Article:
Should Development Be Permitted in Antarctica

Topics: Antarctica, Southern Ocean, Antarctic Treaty System Pages: 6 (2170 words) Published: June 18, 2013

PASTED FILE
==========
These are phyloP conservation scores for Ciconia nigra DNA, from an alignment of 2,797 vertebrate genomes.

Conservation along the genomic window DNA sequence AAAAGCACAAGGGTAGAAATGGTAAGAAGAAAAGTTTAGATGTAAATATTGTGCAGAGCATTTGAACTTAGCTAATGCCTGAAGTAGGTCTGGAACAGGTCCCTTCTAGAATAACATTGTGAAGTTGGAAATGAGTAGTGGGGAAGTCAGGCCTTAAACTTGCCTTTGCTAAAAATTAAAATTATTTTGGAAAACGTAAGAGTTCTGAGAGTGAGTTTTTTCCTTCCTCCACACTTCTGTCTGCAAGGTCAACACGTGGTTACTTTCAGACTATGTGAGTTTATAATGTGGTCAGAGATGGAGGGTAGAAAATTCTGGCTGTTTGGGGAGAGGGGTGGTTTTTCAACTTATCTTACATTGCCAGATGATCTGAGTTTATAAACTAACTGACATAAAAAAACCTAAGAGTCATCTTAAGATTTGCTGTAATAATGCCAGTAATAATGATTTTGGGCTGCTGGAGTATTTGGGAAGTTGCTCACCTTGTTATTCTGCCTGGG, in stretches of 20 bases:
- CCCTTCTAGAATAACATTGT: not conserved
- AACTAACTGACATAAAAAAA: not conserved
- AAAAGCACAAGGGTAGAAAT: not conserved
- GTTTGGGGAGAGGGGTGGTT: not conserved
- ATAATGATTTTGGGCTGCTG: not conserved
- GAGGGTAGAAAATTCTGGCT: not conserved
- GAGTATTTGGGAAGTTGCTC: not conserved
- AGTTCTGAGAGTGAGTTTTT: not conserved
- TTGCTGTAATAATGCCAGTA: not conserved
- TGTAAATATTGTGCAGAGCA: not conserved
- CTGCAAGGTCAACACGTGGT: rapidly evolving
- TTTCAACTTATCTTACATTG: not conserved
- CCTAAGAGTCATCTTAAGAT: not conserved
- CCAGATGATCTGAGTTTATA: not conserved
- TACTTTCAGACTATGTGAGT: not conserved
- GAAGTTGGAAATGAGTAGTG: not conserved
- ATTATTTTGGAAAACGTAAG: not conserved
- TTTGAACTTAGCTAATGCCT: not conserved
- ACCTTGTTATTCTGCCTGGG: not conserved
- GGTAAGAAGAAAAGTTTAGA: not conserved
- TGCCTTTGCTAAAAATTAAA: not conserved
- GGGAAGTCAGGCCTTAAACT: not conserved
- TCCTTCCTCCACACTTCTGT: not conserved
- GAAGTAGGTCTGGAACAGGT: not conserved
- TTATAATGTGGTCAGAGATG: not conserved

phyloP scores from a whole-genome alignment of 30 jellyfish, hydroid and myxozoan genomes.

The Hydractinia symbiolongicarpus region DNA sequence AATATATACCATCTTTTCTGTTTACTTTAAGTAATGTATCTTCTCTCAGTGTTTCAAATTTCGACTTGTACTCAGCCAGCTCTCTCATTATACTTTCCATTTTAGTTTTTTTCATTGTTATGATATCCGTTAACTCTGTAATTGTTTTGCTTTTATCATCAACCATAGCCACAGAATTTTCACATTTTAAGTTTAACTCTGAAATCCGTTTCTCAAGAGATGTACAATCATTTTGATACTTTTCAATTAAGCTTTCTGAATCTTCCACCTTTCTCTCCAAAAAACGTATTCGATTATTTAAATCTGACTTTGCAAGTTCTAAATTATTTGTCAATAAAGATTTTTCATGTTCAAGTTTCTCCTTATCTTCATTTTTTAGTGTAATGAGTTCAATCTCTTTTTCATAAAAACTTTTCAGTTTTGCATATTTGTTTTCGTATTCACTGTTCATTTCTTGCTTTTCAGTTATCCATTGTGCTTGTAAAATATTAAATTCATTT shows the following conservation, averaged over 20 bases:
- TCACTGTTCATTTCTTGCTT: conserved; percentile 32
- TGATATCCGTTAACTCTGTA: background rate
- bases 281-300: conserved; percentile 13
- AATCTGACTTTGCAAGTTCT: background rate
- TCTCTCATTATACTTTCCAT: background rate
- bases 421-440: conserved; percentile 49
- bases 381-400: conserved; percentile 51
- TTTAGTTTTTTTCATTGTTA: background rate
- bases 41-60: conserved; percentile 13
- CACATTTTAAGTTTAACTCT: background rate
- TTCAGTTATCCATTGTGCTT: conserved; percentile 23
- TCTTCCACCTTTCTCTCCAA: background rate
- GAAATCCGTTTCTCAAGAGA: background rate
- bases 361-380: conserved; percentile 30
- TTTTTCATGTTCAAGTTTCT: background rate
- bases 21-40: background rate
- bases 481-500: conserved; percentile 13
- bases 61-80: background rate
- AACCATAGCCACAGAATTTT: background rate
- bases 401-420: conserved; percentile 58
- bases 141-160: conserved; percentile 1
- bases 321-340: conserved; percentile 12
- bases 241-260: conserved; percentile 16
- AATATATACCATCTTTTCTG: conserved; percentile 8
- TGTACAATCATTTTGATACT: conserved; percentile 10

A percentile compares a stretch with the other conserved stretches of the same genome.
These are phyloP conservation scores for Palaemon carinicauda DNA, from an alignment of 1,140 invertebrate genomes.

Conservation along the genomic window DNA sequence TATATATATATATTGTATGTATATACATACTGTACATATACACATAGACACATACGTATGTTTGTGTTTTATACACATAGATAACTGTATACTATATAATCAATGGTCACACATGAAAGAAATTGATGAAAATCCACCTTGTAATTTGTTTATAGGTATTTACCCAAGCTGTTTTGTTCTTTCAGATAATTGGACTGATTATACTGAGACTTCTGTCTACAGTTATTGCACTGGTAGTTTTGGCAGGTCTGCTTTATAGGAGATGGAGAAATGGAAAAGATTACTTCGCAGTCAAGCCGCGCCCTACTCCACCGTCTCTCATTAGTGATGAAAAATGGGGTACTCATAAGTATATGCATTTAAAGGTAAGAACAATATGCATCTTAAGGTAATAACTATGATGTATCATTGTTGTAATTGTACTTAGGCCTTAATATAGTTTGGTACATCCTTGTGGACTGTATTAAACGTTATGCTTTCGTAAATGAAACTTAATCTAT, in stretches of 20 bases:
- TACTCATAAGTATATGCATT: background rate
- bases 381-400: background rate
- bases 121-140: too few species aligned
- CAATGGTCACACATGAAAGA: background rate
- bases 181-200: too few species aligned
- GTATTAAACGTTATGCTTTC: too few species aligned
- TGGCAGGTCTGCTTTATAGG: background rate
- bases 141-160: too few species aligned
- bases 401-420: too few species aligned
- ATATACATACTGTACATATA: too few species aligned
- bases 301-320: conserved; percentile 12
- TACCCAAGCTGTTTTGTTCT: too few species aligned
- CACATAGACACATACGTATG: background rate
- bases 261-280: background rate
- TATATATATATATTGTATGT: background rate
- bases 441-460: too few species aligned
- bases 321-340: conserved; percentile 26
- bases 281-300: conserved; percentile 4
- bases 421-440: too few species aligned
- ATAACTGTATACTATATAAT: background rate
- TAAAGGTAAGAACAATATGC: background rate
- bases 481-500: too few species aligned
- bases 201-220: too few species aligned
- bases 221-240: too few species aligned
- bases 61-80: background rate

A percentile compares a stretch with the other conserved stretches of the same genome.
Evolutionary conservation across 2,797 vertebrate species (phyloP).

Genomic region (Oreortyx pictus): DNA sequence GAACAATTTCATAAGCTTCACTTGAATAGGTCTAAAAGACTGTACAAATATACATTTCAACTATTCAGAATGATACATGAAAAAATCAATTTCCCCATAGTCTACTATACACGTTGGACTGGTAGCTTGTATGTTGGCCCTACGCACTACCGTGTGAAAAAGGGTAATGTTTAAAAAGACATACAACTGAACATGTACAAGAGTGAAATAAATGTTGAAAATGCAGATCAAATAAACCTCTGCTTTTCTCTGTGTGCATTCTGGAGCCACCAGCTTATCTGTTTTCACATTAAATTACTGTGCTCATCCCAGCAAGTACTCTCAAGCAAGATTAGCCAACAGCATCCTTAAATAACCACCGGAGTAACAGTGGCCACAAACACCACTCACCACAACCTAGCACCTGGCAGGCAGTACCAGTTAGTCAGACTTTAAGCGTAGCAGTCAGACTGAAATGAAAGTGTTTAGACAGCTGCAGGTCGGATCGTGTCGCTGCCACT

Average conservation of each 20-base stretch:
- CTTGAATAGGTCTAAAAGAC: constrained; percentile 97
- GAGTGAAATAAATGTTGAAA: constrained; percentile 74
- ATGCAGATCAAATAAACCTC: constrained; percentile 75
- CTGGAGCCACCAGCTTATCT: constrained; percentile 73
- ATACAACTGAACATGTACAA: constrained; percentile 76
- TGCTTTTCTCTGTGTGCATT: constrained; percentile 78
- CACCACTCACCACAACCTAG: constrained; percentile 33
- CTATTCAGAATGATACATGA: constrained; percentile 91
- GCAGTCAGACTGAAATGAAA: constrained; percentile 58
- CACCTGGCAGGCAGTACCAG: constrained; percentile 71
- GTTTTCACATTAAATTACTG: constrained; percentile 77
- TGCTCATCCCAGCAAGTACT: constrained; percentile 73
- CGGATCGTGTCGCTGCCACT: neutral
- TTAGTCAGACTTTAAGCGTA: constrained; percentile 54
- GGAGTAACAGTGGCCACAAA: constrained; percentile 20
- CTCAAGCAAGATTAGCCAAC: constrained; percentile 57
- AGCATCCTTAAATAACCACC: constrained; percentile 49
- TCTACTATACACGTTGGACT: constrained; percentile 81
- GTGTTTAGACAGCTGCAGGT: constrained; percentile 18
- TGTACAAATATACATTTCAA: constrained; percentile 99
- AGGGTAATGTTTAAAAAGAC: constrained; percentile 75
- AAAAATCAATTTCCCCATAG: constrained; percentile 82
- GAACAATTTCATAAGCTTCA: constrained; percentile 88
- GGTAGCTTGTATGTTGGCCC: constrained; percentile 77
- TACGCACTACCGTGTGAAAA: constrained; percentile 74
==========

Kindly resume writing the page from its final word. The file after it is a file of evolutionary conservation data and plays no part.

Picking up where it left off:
Antarctica is a remote continent, the fifth largest of the Earth's seven continents. It is considered the as the largest desert in the world due to the very little precipitation there, it can get up to 8 inches per year generally around the coast and less and less as you get towards inland. The southernmost, coldest, windiest, highest, most remote, and most recently discovered continent, it surrounds the South Pole, the point at the southern end of the Earth's axis. Almost completely covered by ice, Antarctica has no permanent human population. The Southern Ocean rings the continent. The continent is shaped somewhat like a comma, with a round body surrounding the pole and a tail curving toward South America. The round portion, lying mainly in the Eastern Hemisphere, makes up East Antarctica. The tail and its thickened base, located entirely in the Western Hemisphere, form West Antarctica. The total surface area is about 14.2 million sq km (about 5.5 million sq mls) in summer, approximately twice the size of Australia, half as big again as the USA and fifty times the size of the UK. Antarctica lies 1,000 km from South America, its nearest neighbour; 4,000 km from Africa; and 2,500 km from Australia. Antarctica's latitude relation and high elevations make it the coldest continent. Air temperatures of the inland regions can fall below -80C in winter and rise only to -30C during summer. The warmest coastal regions reach the freezing point in summer but drop well below in winter. The Antarctic continent is one of the harshest and most inhospitable places on earth, yet despite this a wide range of species manages to survive in the desolate landscape. By contrast, the surrounding ocean abounds with life, as nutrient rich water wells up from the depth. The ice cap in the centre holds over half the world’s fresh water. It is from within these icy depths that scientists hope to un-ravel the secrets of the long-term fluctuations in the earth's climate. As scientific research takes place, it could assist us to understand new medical advances and vital information to allow mankind move onto the next generation. Ever since Antarctica was discovered in 17th of January 1773, there has been a growing interest of scientific research and profitable oil, minerals and seafood available there. After realising that there was no way of being able to equally share the resources and retrieve the minerals without disturbing the harsh and fragile environment and ecosystem. There are few places on Earth where there has never been war, where the environment is fully protected, and where scientific research has priority. The whole of the Antarctic continent is like this. A land which the Antarctic Treaty parties call a natural reserve, devoted to peace and science. The Antarctic Treaty came into force on 23 June 1961 after the negotiation of the twelve original signatory countries then active in Antarctic science. The Treaty covers the area south of 60°S latitude. Its objectives are simple yet unique in international relations. They are: to demilitarize Antarctica, to establish it as a zone free of nuclear tests and the disposal of radioactive waste, and to ensure that it is used for peaceful purposes only, to promote international scientific cooperation in Antarctica; all scientific research has to be shared with the other countries also signed on and to set aside disputes over territorial sovereignty. Seven nations-Argentina, Australia, the United Kingdom, Chile, France, New Zealand and Norway-claim territory in Antarctica although other nations, including the United States and Russia, do not need to acknowledge these claims and make no claims of their own, but still reserve rights to claim territory in the future, since they form the twelve original signatories of the ‘ATS’. Twenty-eight nations, including the UK, have Consultative status. The Treaty parties meet each year at the Antarctic Treaty Consultative Meeting. They have adopted over 300...
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